During 2022, FuzeHub introduced you to 10 individuals who embody the spirit and promise of New York State manufacturing. Whether they started a business at their kitchen table or in a university lab or took on a key role in a family-owned company or a global enterprise, these innovators are proof that the Face of New York Manufacturing is diverse, resilient, determined, and driven.
As different as these individuals and their businesses are from one another, there are some themes and lessons that run through their stories. The support of FuzeHub is one of them, but there are others:
The pandemic pivot
Covid-19 caused a great deal of disruption for businesses all over the world. It also created opportunities for those who were willing to seize them.
Aerospace engineer Arjen de Jong was inspired to create Air Tulip, a device designed to arrest the spread of the virus and other contagions by converting any indoor space into a clean room.
Others realized they had to shift gears to get through the pandemic. Althea Schaeffer, of Kingston-based Usheco Inc., a family-owned manufacturer of custom plastic parts, didn’t want to cut workers’ hours so she decided the company would design a face shield—which led to it hiring instead.
Marquardt Switches Inc., the Cazenovia-based arm of a German company, needed to diversify when the pandemic hit its client base hard. It created Marquardt Partners to offer all of its product development and production capabilities to other companies and put Traci Schaumberg in charge of developing a new website.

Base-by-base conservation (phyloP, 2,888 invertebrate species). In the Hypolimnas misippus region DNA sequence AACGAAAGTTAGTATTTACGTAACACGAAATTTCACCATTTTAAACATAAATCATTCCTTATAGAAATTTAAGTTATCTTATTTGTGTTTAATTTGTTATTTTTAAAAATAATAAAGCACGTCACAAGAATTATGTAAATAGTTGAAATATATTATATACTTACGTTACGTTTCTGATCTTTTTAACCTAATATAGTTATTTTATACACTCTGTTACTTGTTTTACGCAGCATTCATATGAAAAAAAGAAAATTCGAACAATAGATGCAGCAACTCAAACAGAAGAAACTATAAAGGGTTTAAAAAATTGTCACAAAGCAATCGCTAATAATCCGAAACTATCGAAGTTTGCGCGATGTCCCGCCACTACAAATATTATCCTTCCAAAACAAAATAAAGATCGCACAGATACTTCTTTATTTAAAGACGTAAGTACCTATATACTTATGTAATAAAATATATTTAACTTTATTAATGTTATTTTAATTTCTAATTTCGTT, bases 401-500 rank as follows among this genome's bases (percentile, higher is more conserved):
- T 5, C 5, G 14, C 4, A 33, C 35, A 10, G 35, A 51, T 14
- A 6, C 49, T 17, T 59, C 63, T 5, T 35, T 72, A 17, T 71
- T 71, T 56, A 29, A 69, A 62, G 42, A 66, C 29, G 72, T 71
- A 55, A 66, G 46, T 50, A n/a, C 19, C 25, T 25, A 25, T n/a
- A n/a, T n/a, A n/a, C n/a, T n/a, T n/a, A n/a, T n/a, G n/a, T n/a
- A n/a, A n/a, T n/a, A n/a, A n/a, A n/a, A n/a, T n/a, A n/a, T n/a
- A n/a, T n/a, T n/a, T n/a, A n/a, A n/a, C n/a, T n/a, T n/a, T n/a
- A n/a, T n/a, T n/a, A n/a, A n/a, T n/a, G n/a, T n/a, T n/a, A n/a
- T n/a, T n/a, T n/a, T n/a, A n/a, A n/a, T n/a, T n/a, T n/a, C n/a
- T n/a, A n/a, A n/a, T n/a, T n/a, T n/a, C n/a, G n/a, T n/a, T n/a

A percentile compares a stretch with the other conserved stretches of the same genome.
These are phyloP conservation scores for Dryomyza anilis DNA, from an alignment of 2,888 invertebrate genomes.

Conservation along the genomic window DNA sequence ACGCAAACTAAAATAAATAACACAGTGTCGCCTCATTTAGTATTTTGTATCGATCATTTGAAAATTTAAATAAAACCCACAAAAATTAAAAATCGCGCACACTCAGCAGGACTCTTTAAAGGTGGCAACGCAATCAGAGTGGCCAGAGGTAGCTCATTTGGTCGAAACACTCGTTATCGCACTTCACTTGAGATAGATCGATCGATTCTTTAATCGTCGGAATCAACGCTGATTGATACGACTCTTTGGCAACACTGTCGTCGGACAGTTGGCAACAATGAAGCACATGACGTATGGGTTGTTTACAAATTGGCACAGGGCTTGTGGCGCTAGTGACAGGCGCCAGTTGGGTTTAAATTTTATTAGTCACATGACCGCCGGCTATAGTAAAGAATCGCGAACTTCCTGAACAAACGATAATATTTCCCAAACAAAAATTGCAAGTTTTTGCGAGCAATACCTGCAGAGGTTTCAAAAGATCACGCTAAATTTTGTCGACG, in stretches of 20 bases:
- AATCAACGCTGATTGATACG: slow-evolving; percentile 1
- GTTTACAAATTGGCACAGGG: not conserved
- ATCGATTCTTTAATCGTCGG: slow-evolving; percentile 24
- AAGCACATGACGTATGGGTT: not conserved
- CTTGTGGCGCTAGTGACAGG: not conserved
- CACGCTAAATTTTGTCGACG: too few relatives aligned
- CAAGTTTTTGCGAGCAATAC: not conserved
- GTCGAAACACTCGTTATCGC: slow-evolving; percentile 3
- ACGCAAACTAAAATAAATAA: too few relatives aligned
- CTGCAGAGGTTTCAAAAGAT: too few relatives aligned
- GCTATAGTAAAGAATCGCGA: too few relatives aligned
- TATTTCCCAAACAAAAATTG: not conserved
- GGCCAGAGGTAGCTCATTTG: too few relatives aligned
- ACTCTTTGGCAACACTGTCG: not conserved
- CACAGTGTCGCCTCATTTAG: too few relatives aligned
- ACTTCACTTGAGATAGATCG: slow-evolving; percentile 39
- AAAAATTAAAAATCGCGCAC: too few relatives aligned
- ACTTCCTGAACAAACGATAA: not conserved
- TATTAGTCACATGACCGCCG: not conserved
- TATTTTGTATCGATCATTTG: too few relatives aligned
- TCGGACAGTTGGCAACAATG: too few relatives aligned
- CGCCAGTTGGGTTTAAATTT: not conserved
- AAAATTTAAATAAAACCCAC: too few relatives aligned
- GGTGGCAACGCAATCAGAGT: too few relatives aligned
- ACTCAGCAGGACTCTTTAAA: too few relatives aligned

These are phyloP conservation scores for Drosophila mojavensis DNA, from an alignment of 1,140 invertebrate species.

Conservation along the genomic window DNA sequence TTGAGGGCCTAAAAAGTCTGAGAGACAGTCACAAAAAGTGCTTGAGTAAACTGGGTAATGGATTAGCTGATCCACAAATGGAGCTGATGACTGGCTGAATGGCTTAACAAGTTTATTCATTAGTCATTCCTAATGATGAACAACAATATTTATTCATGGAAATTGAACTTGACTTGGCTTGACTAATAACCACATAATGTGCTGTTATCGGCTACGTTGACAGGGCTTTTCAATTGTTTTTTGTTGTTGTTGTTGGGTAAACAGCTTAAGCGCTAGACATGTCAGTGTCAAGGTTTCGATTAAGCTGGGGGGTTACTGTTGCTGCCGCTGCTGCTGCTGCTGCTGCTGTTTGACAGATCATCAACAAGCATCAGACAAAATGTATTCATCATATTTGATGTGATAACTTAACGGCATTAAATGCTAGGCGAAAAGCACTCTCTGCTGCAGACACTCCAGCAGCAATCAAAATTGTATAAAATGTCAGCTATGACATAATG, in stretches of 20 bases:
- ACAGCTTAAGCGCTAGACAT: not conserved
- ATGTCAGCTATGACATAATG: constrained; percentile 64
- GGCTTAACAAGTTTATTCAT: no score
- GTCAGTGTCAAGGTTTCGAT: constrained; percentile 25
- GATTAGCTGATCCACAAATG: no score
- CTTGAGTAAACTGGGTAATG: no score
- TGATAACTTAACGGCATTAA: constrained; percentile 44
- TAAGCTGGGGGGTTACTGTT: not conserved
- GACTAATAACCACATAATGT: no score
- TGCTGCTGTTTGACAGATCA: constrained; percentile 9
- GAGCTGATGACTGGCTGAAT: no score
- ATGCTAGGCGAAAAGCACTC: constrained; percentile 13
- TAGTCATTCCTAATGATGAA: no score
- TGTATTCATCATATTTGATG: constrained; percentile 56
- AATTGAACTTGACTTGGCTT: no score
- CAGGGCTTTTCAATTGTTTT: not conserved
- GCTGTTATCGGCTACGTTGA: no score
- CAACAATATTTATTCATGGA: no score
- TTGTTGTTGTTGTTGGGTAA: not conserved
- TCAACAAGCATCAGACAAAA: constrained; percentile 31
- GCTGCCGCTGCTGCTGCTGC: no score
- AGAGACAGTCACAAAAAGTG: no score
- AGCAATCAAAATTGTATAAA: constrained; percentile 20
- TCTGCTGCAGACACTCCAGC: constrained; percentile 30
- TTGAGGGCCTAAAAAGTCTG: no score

Helping others is good business
Other entrepreneurs found inspiration in people with special needs.
We introduced you to Katya Sverdlov, the attorney behind JelikaLite, a New York City-based startup developing a home-based solution for young children with autism. There was also Jamie O’Neil, a Canisius College professor who turned his footwear electronics for dancers into FDA-registered technology for gait training and neuromuscular reeducation to assist patients with Parkinson’s Disease and other debilitating conditions.
Finally, we shared the story of Jill Nelson, a Hamilton massage therapist whose work with oncology patients led her to create an all-natural, organic fiber breast form for women who have had mastectomies.
The planet needs help, too
What do electric vehicles, air quality sensors, and sandwich bags have in common? They are technologies that reflect concern for the environment.
Somnath Ray, of Brooklyn, created a portable electrical propulsion device that turns any bicycle into an e-bike. AQ Wiring, the Plattsburgh-based division of a Swedish company, is increasing its production of high-voltage cables for the EV market with Sarah Schoolcraft in charge of growing the company’s client base.
Clarkson University professor Suresh Dhaniyala is the force behind TelosAir, a Potsdam-based startup engaged in the development of compact, low-cost air quality sensors for use in indoor spaces and the provision of data intelligence to guide mitigation measures.
That brings us to Elizabeth Race, a busy wife, mom, and employee of Cazenovia Central Schools who spent a decade bringing her idea for an alternative to plastic sandwich bags to life as Eco-Baggeez. Made of sustainable natural brown kraft paper, Race’s bags are biodegradable, recyclable, compostable, microwavable, resealable and 100 percent sourced and made in the USA. They also absorb moisture, fat, and grease.